Seven in ten doctors are at “high risk of burnout”, according to a survey carried out by the Irish Medical Organisation (IMO).
The survey, of over 1,000 doctors in all areas of healthcare, was presented at the annual general meeting of the IMO at the weekend.
Chief executive Susan Clyne said these statistics are a “damning indictment” of the health service.
Doctors cannot choose to work from home or have more flexible hours, she said.
“Covid-19 has had a dreadful impact on society. Covid-19 has exposed these issues, now is the time to invest," she said.
Burn-out is particularly common among younger doctors — among those in the training stages of their career 77.9% reported high levels of burnout.
This is “startling” Ms Clyne said, and a bad sign for the future. About 15% of this group also indicated they are thinking about emigrating to work abroad.
Among public health doctors working on the contact tracing frontline, 79.6% reported feeling burnout and 98% of them reported being short-staffed last year.
Among GPs, who worked with Covid patients and are now doing vaccinations, 63.8% reported burn-out risks.
Other findings include 66% of all healthcare staff reporting a struggle to find childcare.
Ms Clyne described the childcare concerns as a "bit of a forgotten story” but one that affects many thousands of people.
The IMO found 66% of GPs were unable to take sick leave in the last year as they could not find a locum doctor at short notice to look after their patients.
A similar figure (59%) could not find a locum to cover holidays or other annual leave even though this can be arranged in advance.
Overall, 36% of doctors were unable to take any time off last year and 80% of community doctors were redeployed, meaning patients missed out on their services.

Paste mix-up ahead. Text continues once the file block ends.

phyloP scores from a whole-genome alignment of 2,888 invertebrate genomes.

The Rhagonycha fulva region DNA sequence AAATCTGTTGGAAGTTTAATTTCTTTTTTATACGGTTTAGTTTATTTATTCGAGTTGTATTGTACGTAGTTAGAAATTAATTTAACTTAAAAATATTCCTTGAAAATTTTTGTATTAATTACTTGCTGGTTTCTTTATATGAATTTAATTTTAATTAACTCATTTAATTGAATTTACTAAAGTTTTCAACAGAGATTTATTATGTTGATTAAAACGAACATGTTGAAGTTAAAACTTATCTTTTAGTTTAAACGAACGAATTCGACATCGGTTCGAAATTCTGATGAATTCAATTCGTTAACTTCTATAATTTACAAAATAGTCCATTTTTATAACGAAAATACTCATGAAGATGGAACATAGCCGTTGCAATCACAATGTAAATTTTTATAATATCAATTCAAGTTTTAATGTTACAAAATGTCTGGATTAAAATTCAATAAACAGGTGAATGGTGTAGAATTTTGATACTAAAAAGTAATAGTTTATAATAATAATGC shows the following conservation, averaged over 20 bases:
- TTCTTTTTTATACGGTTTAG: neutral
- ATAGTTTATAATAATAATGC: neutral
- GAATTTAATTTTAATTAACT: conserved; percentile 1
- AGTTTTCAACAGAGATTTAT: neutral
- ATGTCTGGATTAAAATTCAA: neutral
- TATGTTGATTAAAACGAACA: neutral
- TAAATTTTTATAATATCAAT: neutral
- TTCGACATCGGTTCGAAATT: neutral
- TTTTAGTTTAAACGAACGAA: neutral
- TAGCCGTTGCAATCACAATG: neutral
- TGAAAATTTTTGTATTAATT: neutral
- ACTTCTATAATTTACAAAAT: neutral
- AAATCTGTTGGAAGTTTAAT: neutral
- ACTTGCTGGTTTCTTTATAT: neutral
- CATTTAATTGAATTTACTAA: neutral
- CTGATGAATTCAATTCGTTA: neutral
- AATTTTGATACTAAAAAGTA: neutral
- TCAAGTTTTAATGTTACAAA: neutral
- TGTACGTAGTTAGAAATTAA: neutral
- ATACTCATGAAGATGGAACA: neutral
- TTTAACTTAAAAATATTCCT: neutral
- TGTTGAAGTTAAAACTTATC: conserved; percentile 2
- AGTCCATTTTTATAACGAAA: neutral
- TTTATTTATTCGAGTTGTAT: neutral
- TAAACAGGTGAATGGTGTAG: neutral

The survey also found 96% of all doctors feel these challenges affect how they treat patients.
Out-going IMO president Dr Padraig McGarry said Covid-19 exposed a multitude of problems despite the hard work of many.
“Unfortunately the fragile nature of the health service came into sharp focus from the start of this pandemic as the reality of a decade of underfunding was laid bare," he said.
The pressure on hospitals in January led them “uncomfortably close” to being overwhelmed, he said.
He stressed this is “ a long-running saga” not something created by the pandemic.
A GP himself in Longford, he said everyday work for GPs changed completely and they took “a central role” in treating Covid patients and doing vaccinations.
Dr McGarry welcomed the government decision this week to grant public health doctors a consultant status and boost recruitment.
He said: “It is now time for government to create and resource a robust functioning public health system on a par with similar-sized countries like Scotland and New Zealand.”
He was critical of the ongoing disparity in pay-scales for hospital doctors, referring to the “damaging and inequitable 30% salary cut to consultants appointed since 2012”.
Dr McGarry said: “Indeed this week the Tánaiste tweeted his support for equal pay for equal work, he will be held to this.”